And again this season Montgomery has given plenty of reason for those guys to have confidence in him. He’s turned in a strong 2.57 ERA in 27 relief appearances, one of the more reliable arms out of what is becoming an increasingly shaky bullpen. This past Thursday, he relieved the early-to-depart Lester, pitching 4.1 shutout innings and allowing just three hits and a walk against the Cincinnati Reds.

Throw in the versatility of being able to effectively switch between starting and relieving, and that’s a recipe for sticking on a big league roster.

“He’s good about bouncing back and forth,” Maddon said. “He’s been invaluable to us the last couple years. He’s still learning his craft. Every time I talk to him it’s kind of like the little lightbulb constantly goes off for him regarding his stuff and how to utilize it. That’s what I’ve been talking about with him the last couple years. This guy’s got all kinds of tools in the toolbox but he doesn’t really know how to utilize them all, and I think he’s finally understanding the cutter, the curve, the changeup to go with the fastball. He’s one of those guys that he should never get wild with his fastball because his pitches are so good and he can throw them for a strike.”

Montgomery’s reliability has been enough that Epstein said there’s no plan for the Cubs to add another starting pitcher before this month’s waiver trade deadline. Of course, the fact that Lester’s injury isn’t as bad as initially feared and the July acquisition of Jose Quintana factors into that, as well.

“We’ve expended a lot of prospect capital trying to make this team better. We think it’s just a start or two (that Lester will miss), and Mike Montgomery is more than capable of filling in,” Epstein said. “He’s thrown the ball really well, like what we saw from him (Thursday). So we’re going to fill that vacancy internally with Mike and go from there.”

While every start made by any pitcher this season seems important — the Cubs entered Monday’s day off with just a two-game lead on the Milwaukee Brewers in the National League Central standings, with a playoff spot hardly guaranteed — Montgomery’s efforts could have just as great an effect on next season. If Arrieta and Lackey both end up departing via free agency, the Cubs will need some replacements. Montgomery figures to be among the first options, especially if this midseason audition goes well.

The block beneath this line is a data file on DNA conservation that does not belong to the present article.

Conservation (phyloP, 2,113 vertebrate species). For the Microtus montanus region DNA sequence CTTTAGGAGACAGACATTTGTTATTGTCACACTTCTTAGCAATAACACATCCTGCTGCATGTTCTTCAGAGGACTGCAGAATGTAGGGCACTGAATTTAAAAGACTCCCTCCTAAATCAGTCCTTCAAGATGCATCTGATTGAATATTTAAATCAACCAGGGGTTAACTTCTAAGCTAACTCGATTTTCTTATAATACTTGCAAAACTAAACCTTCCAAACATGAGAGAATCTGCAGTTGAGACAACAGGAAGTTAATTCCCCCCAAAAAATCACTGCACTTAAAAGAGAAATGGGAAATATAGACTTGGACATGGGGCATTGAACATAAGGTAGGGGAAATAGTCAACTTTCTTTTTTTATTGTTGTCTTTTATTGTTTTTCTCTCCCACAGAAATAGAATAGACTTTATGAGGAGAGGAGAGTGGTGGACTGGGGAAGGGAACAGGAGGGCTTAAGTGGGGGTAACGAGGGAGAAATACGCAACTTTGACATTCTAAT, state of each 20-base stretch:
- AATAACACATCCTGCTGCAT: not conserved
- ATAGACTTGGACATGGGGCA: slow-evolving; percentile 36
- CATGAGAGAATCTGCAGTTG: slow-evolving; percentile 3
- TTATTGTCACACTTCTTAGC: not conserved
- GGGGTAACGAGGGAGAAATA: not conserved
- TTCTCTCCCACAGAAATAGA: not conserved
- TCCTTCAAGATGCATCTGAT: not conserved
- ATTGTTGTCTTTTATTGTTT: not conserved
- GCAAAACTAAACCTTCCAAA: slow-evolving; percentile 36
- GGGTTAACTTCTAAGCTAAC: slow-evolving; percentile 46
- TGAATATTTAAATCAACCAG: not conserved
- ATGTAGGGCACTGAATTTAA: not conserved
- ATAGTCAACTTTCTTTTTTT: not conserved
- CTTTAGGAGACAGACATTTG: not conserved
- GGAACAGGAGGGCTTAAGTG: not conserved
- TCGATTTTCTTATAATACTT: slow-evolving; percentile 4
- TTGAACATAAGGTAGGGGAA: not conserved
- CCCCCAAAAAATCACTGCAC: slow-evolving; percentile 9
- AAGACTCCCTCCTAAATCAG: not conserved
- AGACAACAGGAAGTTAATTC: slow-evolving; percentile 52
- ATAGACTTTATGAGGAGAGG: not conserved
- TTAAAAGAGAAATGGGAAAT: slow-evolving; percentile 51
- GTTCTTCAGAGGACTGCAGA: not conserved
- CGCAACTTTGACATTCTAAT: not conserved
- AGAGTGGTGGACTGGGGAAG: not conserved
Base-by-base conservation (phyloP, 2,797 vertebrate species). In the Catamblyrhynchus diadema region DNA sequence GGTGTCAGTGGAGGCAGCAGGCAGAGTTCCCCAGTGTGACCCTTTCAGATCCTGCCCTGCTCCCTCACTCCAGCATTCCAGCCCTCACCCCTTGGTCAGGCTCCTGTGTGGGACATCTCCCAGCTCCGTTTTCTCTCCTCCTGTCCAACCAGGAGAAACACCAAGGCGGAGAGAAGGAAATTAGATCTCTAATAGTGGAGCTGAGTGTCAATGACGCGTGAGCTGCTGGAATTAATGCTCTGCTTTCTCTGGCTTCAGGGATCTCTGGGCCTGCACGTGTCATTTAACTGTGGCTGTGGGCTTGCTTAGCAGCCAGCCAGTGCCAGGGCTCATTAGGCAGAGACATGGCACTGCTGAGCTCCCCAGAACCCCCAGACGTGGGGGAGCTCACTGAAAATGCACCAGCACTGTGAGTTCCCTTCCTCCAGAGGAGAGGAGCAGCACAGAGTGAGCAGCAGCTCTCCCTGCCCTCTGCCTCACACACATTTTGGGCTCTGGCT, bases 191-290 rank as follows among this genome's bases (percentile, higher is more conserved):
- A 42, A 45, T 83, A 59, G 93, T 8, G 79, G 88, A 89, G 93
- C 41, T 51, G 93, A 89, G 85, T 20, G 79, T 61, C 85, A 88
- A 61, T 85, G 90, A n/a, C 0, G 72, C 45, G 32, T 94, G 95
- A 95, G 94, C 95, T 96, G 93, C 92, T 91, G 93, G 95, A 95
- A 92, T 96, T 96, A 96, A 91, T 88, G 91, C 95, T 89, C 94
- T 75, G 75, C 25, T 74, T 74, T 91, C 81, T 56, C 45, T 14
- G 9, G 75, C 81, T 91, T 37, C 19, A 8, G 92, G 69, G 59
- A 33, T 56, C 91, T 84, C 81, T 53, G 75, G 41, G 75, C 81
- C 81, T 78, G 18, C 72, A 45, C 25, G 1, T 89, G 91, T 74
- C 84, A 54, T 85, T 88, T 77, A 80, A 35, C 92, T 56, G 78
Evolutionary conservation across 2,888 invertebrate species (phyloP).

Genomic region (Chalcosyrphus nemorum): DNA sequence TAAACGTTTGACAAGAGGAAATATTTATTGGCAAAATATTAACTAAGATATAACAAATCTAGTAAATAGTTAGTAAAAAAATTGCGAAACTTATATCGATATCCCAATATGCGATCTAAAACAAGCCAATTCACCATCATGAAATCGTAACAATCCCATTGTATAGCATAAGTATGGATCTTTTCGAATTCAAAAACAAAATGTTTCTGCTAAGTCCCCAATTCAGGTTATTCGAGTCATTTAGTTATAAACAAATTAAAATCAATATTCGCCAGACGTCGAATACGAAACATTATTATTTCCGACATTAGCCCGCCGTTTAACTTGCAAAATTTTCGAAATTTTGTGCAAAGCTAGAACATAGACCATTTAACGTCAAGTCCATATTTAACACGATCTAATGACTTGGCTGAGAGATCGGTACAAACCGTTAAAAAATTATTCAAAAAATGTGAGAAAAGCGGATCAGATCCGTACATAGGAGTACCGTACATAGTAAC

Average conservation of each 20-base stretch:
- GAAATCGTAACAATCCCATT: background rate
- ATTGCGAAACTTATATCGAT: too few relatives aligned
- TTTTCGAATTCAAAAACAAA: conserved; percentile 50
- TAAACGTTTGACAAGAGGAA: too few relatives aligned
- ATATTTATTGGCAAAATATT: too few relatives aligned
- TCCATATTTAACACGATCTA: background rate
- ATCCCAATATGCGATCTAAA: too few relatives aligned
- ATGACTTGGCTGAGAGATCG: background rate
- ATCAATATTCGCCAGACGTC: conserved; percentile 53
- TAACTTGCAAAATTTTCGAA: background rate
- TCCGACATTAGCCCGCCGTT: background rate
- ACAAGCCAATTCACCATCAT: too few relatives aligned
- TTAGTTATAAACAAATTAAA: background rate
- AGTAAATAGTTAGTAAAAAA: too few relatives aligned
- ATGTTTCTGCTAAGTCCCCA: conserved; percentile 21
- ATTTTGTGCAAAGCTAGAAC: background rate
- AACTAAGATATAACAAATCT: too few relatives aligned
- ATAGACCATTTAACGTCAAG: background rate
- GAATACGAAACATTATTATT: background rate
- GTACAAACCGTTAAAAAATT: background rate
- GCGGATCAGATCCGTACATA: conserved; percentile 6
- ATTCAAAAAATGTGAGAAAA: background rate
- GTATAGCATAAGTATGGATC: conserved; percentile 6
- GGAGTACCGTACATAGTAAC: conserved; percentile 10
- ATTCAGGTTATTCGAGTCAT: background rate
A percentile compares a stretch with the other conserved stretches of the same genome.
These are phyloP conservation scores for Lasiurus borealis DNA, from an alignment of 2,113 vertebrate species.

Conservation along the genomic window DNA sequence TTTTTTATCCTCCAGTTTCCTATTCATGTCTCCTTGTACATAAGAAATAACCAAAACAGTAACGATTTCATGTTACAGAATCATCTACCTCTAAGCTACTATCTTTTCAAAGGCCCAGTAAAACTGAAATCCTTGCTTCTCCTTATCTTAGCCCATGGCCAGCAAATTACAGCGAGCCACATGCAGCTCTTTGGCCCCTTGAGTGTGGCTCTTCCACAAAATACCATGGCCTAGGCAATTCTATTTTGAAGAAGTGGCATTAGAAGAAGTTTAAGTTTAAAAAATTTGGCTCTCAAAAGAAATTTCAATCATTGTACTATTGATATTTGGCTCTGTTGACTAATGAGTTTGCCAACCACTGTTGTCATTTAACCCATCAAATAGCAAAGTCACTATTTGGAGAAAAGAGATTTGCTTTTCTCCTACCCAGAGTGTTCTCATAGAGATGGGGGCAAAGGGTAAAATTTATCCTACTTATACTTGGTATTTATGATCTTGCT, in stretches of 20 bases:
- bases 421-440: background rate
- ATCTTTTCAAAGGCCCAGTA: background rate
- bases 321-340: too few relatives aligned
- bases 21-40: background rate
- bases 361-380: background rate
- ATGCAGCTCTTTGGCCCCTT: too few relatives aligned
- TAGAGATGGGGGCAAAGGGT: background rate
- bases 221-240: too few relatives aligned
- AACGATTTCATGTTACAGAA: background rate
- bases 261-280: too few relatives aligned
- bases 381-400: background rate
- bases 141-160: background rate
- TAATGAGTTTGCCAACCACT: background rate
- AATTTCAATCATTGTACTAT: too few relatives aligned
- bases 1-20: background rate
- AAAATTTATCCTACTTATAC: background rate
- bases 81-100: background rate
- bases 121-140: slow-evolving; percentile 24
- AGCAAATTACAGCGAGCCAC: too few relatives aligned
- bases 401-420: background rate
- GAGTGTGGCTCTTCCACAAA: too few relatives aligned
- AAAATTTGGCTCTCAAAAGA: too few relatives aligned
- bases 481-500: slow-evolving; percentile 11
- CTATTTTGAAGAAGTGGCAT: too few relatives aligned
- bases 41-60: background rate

Of course, Montgomery is happy to do whatever he needs to to help his team. He’s not complaining about a bullpen role or one that has him shuttling between the relief corps and the rotation. But he admitted that starting is his goal, meaning the importance of this moment likely hasn't been lost on him.

“Yeah, absolutely, I wanted to start. But also I wanted to be a guy who could fill another role and hopes that makes our team better,” he said. “If me starting makes us better in their mind, then that’s what I want ideally. But I’ve realized I can’t always control that, I can go out there and pitch well. If I pitch well, they’re probably going to give me more opportunities, which is probably going to lead to starting.

“I think it’s because I spent five years in Triple-A from the time I was 21 and I had a bigger ego. And then you realize that you just want to be in the big leagues and that Triple-A kind of stinks. I think it’s just how I’ve gotten to this point. And coming here last year from a team that was trying to get in the playoffs to a team that was clearly going to win the division, you realize that your role isn’t to come here and start making demands, it’s to come here and just do your job.”

Right now, the Cubs need Montgomery to fill the void while Lester rests up. And if he can make his starts look a little more like his bullpen outings, he’ll do just that. And if that’s what happens, maybe they’ll call on him next season to do a whole lot more.

That Anthony Rizzo is so hot right now: Cubs' first baseman named NL Player of the Week

anthony_rizzo_0821.jpg
USA TODAY

That Anthony Rizzo is so hot right now: Cubs' first baseman named NL Player of the Week

That Anthony Rizzo is so hot right now.

And Major League Baseball noticed.

Rizzo was announced as the National League Player of the Week on Monday after a terrific performance last week.

The Cubs' first baseman collected 12 hits, drove in 13 runs and slashed a ridiculous .429/.484/.750.

The Cubs had a pretty good week as a team, too, winning five of their seven games against the visiting Cincinnati Reds and Toronto Blue Jays.

They take their three-game winning streak to Ohio to start a three-game set with the Reds on Tuesday.